by Adam S. Posen, Peterson Institute for International Economics
Op-ed in the Financial Times
April 10, 2006
© Financial Times
We have had four years of solid global growth, minimal economic shocks, low inflation, easy credit—and therefore four years of room for policy to respond to those shocks that did occur. We have also seen years of every country but China and the United States exporting to China or the United States without protectionist or exchange rate pushback. As far as macroeconomics goes, this is as good as it gets.
Despite this prosperity, the response of citizens over the past year or two has been to throw the incumbent rascals out, be it in Canada or the Philippines or India—or possibly Thailand and Italy—and even to seek out actively governments with long-failed populist policies as in Bolivia, Venezuela, Belarus and, to a lesser degree, Poland.
Why so much popular disdain when the times are good? Fiscal and monetary rectitude have had the desired effect, but the desired effect has been far from broadly satisfying. Could it be that there is more to life or at least to politics than economics? Well, there are those who talk about “happiness.” But none of these votes or protests is in support of parties offering spiritual meaning or even more leisure time. Often, in fact, it is the religious parties that lose the elections. Is it nationalism or, more benignly, desire for sovereignty and autonomy? No, at least not enough to motivate any of these people to push for policies that would require them to give up anything economic for the sake of la belle patrie.
Is it that individual anxiety outweighs general prosperity? This is the frequent claim of globalization opponents, particularly in the advanced world. But for developing-world workers in countries that are part of the global economy, the recent increase in global integration of production (that is, outsourcing), the absence of financial crises, and the rise in commodity prices accompanying China and India's growth—as well as low interest rates—have meant less uncertainty, not more.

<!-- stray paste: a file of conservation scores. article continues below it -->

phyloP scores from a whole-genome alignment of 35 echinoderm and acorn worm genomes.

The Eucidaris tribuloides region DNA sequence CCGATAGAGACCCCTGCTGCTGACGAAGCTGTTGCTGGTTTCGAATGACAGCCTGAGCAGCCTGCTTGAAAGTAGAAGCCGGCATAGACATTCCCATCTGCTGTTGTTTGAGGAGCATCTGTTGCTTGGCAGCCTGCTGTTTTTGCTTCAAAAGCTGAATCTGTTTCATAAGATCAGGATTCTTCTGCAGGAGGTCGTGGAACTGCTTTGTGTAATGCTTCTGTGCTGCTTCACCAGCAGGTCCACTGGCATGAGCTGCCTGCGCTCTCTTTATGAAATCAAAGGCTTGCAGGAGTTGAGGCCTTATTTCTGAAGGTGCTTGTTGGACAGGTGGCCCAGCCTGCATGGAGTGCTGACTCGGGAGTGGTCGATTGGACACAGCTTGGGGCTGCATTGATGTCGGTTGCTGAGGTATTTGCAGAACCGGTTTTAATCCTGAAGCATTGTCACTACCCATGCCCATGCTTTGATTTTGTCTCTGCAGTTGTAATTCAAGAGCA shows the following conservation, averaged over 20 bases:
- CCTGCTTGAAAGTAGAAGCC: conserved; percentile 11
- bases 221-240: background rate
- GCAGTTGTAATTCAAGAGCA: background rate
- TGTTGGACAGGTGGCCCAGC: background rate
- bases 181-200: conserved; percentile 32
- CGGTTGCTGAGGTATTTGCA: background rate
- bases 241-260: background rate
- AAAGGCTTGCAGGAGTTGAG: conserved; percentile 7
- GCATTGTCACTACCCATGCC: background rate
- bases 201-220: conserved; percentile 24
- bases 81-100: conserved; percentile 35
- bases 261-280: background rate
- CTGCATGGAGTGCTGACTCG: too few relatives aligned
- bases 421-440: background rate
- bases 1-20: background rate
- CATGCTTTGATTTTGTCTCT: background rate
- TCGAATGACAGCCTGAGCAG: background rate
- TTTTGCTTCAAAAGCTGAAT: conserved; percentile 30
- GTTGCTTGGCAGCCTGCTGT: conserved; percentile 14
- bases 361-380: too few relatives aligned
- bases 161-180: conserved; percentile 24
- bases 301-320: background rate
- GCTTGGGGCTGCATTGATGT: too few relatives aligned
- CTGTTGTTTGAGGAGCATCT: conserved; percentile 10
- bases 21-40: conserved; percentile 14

In the developed world, the average low-skilled or unemployed worker whose income security is most at risk from globalization is not the one protesting or voting. The university students on the barricades, who do have the political pull, are the same people whose relative incomes and security are rising as a result of globalization, which rewards the skilled and the holders of capital (from whose families the university graduates still mostly come).
No, the politically expressed disdain for prosperity reveals that we now live not in the “age of anxiety” but in the “age of ennui.” Thanks to television and the internet, in democracies everyone above the poverty line has already experienced true wealth virtually. Many are never satisfied with the performance of their economies—and certainly never unaware of the foibles of their governments. Yet, they are also too jaded to have unreserved faith in mass movements as did their forebears.
Thus, the greatest threat to continued economic prosperity is the failure of the beneficiaries to recognize its benefits—or the tendency to simply become bored with bloodless technocratic policy. The dangers from antimodernist Islamic fundamentalists should not blind us to the fact that the frustrations and “sell-outs” of the 1968 generation have made Daniel Bell's “the end of ideology” reality for the vast majority of democratic publics outside of the Islamic world (and even some within it).
It is unfortunate that low interest rates and macroeconomic stability do not make good television. Perhaps the International Monetary Fund and other institutions need to start public service announcements à la “Save the Children,” or get a Bono for the bourgeoisie. Ultimately, however, there is a gap between the policies that produce good macroeconomic outcomes and the politics of an aware but blasé electorate. Even Bill Clinton was unable to bridge the gap between economic policies that brought low interest rates and growth and motivating a clear majority of Americans to vote for sustaining those policies past 2000.
Our current age of ennui is thus a period of repeated turnover in elected governments with little turnover in policy. It is an age where economic performance will not be a dependable predictor of election results; but no ideological or spiritual programs will replace it—instead, reports of corruption and the rise and fall of politicians’ personal popularity will drive voting. And it is a period where globalization will continue to be scapegoated for more vague dissatisfactions by those who are globalization's beneficiaries.
Op-ed: The Payoff from Globalization June 7, 2005
Paper: The Payoff to America from Global Integration January 2005
Book: Has Globalization Gone Too Far? March 1997
Policy Brief 01-2: A Prescription to Relieve Worker Anxiety March 2001